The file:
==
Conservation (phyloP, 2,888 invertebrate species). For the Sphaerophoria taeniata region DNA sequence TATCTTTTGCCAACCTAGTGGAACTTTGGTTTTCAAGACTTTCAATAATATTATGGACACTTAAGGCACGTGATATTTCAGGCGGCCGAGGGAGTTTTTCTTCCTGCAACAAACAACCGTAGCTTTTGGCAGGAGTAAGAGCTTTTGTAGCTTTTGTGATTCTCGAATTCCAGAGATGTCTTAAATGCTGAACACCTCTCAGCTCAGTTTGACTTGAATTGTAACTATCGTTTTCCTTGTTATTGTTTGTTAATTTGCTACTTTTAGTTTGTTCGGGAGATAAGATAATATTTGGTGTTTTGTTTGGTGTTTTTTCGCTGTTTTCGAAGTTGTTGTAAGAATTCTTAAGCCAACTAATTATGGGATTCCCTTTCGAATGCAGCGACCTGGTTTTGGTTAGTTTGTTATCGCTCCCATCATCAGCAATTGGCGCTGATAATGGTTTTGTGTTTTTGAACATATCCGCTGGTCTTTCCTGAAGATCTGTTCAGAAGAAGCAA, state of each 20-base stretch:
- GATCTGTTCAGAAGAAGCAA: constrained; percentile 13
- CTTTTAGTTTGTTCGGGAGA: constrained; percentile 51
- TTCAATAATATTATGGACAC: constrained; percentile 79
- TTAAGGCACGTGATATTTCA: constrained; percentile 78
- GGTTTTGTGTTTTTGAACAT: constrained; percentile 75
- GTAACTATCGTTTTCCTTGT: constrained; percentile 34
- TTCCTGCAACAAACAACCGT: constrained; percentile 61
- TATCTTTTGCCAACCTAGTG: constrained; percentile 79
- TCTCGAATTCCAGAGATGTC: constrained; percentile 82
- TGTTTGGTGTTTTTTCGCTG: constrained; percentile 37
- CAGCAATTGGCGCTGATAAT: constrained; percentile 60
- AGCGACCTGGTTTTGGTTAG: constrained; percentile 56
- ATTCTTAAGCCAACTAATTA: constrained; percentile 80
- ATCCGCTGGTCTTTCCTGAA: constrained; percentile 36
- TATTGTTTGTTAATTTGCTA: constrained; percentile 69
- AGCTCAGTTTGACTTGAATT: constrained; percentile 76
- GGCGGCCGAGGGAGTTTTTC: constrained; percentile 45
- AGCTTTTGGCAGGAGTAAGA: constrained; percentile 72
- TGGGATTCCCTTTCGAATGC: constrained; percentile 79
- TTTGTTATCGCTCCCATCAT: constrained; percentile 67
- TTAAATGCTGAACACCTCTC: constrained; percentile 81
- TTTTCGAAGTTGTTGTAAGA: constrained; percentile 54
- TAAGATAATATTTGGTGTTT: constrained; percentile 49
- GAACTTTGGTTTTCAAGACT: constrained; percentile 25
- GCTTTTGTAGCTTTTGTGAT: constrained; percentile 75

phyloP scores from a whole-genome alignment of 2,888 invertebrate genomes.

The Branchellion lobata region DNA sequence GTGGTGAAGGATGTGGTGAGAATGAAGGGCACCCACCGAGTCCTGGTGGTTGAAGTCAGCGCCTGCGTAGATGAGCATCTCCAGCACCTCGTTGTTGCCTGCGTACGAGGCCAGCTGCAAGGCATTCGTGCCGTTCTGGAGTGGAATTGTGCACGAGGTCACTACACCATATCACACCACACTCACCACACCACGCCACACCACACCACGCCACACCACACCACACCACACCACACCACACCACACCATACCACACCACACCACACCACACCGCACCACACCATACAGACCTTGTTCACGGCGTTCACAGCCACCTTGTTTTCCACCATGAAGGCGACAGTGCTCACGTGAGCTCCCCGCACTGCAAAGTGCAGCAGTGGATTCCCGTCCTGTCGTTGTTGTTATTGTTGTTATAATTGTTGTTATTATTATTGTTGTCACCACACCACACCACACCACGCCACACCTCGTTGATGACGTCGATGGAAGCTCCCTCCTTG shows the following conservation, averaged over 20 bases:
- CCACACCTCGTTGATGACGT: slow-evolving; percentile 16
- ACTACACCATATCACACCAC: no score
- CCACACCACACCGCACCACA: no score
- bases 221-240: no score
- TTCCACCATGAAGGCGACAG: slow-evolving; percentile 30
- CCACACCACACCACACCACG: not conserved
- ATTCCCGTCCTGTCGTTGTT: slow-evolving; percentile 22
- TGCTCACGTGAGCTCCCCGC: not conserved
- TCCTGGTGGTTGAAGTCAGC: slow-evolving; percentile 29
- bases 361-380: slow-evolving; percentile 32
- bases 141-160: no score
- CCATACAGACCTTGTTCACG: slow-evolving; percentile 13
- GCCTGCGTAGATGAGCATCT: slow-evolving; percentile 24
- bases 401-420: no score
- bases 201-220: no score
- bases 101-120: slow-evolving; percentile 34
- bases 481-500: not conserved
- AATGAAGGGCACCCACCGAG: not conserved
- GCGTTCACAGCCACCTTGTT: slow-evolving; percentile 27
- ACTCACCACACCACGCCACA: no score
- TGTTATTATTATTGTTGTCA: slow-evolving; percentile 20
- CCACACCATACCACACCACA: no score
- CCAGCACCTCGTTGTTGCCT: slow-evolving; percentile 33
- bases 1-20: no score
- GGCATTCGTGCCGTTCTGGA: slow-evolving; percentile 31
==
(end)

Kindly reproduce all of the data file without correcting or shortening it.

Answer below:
Conservation (phyloP, 2,888 invertebrate species). For the Sphaerophoria taeniata region DNA sequence TATCTTTTGCCAACCTAGTGGAACTTTGGTTTTCAAGACTTTCAATAATATTATGGACACTTAAGGCACGTGATATTTCAGGCGGCCGAGGGAGTTTTTCTTCCTGCAACAAACAACCGTAGCTTTTGGCAGGAGTAAGAGCTTTTGTAGCTTTTGTGATTCTCGAATTCCAGAGATGTCTTAAATGCTGAACACCTCTCAGCTCAGTTTGACTTGAATTGTAACTATCGTTTTCCTTGTTATTGTTTGTTAATTTGCTACTTTTAGTTTGTTCGGGAGATAAGATAATATTTGGTGTTTTGTTTGGTGTTTTTTCGCTGTTTTCGAAGTTGTTGTAAGAATTCTTAAGCCAACTAATTATGGGATTCCCTTTCGAATGCAGCGACCTGGTTTTGGTTAGTTTGTTATCGCTCCCATCATCAGCAATTGGCGCTGATAATGGTTTTGTGTTTTTGAACATATCCGCTGGTCTTTCCTGAAGATCTGTTCAGAAGAAGCAA, state of each 20-base stretch:
- GATCTGTTCAGAAGAAGCAA: constrained; percentile 13
- CTTTTAGTTTGTTCGGGAGA: constrained; percentile 51
- TTCAATAATATTATGGACAC: constrained; percentile 79
- TTAAGGCACGTGATATTTCA: constrained; percentile 78
- GGTTTTGTGTTTTTGAACAT: constrained; percentile 75
- GTAACTATCGTTTTCCTTGT: constrained; percentile 34
- TTCCTGCAACAAACAACCGT: constrained; percentile 61
- TATCTTTTGCCAACCTAGTG: constrained; percentile 79
- TCTCGAATTCCAGAGATGTC: constrained; percentile 82
- TGTTTGGTGTTTTTTCGCTG: constrained; percentile 37
- CAGCAATTGGCGCTGATAAT: constrained; percentile 60
- AGCGACCTGGTTTTGGTTAG: constrained; percentile 56
- ATTCTTAAGCCAACTAATTA: constrained; percentile 80
- ATCCGCTGGTCTTTCCTGAA: constrained; percentile 36
- TATTGTTTGTTAATTTGCTA: constrained; percentile 69
- AGCTCAGTTTGACTTGAATT: constrained; percentile 76
- GGCGGCCGAGGGAGTTTTTC: constrained; percentile 45
- AGCTTTTGGCAGGAGTAAGA: constrained; percentile 72
- TGGGATTCCCTTTCGAATGC: constrained; percentile 79
- TTTGTTATCGCTCCCATCAT: constrained; percentile 67
- TTAAATGCTGAACACCTCTC: constrained; percentile 81
- TTTTCGAAGTTGTTGTAAGA: constrained; percentile 54
- TAAGATAATATTTGGTGTTT: constrained; percentile 49
- GAACTTTGGTTTTCAAGACT: constrained; percentile 25
- GCTTTTGTAGCTTTTGTGAT: constrained; percentile 75

phyloP scores from a whole-genome alignment of 2,888 invertebrate genomes.

The Branchellion lobata region DNA sequence GTGGTGAAGGATGTGGTGAGAATGAAGGGCACCCACCGAGTCCTGGTGGTTGAAGTCAGCGCCTGCGTAGATGAGCATCTCCAGCACCTCGTTGTTGCCTGCGTACGAGGCCAGCTGCAAGGCATTCGTGCCGTTCTGGAGTGGAATTGTGCACGAGGTCACTACACCATATCACACCACACTCACCACACCACGCCACACCACACCACGCCACACCACACCACACCACACCACACCACACCACACCATACCACACCACACCACACCACACCGCACCACACCATACAGACCTTGTTCACGGCGTTCACAGCCACCTTGTTTTCCACCATGAAGGCGACAGTGCTCACGTGAGCTCCCCGCACTGCAAAGTGCAGCAGTGGATTCCCGTCCTGTCGTTGTTGTTATTGTTGTTATAATTGTTGTTATTATTATTGTTGTCACCACACCACACCACACCACGCCACACCTCGTTGATGACGTCGATGGAAGCTCCCTCCTTG shows the following conservation, averaged over 20 bases:
- CCACACCTCGTTGATGACGT: slow-evolving; percentile 16
- ACTACACCATATCACACCAC: no score
- CCACACCACACCGCACCACA: no score
- bases 221-240: no score
- TTCCACCATGAAGGCGACAG: slow-evolving; percentile 30
- CCACACCACACCACACCACG: not conserved
- ATTCCCGTCCTGTCGTTGTT: slow-evolving; percentile 22
- TGCTCACGTGAGCTCCCCGC: not conserved
- TCCTGGTGGTTGAAGTCAGC: slow-evolving; percentile 29
- bases 361-380: slow-evolving; percentile 32
- bases 141-160: no score
- CCATACAGACCTTGTTCACG: slow-evolving; percentile 13
- GCCTGCGTAGATGAGCATCT: slow-evolving; percentile 24
- bases 401-420: no score
- bases 201-220: no score
- bases 101-120: slow-evolving; percentile 34
- bases 481-500: not conserved
- AATGAAGGGCACCCACCGAG: not conserved
- GCGTTCACAGCCACCTTGTT: slow-evolving; percentile 27
- ACTCACCACACCACGCCACA: no score
- TGTTATTATTATTGTTGTCA: slow-evolving; percentile 20
- CCACACCATACCACACCACA: no score
- CCAGCACCTCGTTGTTGCCT: slow-evolving; percentile 33
- bases 1-20: no score
- GGCATTCGTGCCGTTCTGGA: slow-evolving; percentile 31